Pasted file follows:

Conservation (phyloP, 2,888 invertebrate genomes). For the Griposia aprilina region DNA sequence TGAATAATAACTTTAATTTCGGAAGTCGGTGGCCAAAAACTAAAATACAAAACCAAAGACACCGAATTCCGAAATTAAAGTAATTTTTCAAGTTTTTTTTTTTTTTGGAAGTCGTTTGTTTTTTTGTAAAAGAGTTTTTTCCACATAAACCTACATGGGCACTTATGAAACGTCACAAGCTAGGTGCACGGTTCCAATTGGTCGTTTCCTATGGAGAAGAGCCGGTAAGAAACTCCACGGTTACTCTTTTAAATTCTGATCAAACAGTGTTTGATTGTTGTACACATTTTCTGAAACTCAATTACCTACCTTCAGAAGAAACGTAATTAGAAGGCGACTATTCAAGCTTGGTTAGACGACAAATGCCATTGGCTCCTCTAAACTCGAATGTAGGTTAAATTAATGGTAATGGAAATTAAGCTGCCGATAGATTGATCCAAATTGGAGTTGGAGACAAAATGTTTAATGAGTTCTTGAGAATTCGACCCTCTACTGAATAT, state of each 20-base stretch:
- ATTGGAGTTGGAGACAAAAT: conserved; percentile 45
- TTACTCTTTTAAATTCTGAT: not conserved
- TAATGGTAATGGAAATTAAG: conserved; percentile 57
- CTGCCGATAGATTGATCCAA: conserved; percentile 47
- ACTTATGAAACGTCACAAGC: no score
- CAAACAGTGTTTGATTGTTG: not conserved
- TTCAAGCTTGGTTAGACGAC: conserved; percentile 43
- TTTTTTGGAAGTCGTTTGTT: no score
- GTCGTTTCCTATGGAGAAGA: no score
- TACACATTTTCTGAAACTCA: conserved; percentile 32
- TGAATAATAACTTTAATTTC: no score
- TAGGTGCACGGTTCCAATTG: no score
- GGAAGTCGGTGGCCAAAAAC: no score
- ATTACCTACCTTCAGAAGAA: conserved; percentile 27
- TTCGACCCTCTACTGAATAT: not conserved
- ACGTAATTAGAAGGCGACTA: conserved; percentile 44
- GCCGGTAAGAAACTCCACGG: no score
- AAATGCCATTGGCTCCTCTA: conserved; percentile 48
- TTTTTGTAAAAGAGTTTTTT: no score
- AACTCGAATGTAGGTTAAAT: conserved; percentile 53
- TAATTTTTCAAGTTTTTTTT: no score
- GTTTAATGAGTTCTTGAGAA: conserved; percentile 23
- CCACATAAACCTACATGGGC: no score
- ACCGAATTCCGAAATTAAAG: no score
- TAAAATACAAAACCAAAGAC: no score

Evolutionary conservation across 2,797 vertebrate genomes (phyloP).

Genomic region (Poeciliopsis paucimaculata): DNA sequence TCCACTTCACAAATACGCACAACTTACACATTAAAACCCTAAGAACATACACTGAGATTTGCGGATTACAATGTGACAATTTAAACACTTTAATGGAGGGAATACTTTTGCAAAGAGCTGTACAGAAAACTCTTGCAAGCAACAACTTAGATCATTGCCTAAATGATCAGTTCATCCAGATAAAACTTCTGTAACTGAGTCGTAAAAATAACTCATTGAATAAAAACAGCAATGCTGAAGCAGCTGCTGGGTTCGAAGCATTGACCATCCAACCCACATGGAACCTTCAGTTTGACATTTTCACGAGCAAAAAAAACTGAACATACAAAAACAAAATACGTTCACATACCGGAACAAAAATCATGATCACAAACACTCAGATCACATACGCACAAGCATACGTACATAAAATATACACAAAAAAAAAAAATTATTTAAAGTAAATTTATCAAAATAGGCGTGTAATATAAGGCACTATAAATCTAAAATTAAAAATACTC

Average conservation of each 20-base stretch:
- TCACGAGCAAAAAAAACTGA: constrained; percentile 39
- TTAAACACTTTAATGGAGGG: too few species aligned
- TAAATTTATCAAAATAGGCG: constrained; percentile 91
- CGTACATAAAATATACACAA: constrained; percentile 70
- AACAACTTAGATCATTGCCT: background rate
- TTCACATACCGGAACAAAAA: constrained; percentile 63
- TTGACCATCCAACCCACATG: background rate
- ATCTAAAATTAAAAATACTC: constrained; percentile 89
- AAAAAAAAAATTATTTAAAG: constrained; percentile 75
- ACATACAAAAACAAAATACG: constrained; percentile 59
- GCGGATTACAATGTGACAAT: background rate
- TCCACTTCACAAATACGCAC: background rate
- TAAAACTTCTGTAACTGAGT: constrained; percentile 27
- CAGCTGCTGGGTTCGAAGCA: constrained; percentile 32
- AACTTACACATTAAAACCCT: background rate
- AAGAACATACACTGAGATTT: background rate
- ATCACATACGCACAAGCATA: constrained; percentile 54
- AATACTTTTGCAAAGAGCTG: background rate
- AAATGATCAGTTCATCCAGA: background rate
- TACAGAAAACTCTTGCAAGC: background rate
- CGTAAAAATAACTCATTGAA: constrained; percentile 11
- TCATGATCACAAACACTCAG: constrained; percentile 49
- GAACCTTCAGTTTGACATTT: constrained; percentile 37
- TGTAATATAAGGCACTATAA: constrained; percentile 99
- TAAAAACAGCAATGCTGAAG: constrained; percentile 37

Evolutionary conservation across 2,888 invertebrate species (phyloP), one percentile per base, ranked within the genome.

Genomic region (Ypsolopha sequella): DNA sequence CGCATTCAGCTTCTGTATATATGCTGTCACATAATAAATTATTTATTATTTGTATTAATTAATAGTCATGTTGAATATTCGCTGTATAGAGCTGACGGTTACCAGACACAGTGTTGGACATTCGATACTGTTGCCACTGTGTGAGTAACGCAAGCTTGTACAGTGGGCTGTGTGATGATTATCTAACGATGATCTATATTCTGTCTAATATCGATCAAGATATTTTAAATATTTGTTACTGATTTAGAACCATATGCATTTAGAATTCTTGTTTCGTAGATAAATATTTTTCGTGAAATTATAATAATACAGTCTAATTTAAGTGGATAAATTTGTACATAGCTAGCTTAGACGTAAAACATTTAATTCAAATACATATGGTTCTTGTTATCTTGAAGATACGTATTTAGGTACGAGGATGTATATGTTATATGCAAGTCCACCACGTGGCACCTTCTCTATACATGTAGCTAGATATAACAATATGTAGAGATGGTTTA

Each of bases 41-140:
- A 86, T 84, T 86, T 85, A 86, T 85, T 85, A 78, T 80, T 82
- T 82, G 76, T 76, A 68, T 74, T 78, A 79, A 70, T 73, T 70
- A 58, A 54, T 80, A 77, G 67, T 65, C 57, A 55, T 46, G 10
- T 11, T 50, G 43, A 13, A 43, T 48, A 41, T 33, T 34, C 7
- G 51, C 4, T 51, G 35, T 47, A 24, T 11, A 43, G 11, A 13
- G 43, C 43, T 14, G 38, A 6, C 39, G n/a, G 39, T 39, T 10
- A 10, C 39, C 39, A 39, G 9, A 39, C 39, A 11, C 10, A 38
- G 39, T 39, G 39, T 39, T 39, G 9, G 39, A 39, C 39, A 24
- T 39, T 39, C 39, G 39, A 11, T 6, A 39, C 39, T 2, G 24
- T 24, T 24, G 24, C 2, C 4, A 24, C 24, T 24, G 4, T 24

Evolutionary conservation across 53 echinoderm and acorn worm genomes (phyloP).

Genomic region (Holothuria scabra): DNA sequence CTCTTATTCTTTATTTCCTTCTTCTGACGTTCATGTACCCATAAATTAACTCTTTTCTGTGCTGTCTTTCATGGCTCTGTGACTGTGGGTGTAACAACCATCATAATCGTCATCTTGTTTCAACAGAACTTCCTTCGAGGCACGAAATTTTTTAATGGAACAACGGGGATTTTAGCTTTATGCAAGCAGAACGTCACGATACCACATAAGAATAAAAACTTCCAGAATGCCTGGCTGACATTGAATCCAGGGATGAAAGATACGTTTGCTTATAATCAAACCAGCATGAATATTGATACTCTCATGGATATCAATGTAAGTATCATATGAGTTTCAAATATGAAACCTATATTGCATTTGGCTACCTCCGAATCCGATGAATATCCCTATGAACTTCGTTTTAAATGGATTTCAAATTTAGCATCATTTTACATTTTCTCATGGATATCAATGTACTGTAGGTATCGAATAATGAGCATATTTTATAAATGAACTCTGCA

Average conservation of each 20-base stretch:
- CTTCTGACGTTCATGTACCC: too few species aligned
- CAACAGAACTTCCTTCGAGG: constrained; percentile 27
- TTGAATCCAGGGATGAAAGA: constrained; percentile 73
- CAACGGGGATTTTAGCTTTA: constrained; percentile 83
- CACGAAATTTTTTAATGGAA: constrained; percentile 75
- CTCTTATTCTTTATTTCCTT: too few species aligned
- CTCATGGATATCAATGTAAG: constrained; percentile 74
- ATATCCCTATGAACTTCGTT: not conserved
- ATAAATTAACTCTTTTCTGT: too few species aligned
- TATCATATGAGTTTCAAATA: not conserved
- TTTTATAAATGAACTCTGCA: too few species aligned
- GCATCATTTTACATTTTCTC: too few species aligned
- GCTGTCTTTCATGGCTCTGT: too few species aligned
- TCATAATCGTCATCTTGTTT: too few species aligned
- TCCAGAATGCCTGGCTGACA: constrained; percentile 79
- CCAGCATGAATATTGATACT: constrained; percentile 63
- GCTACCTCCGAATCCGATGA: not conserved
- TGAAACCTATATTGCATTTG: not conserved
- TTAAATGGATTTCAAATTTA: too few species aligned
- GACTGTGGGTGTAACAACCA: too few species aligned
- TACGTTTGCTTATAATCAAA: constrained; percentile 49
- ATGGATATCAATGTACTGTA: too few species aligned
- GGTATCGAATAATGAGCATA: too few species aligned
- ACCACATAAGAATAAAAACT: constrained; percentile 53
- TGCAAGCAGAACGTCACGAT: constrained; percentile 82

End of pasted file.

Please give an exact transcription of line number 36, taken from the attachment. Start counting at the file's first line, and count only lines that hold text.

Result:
- TTGACCATCCAACCCACATG: background rate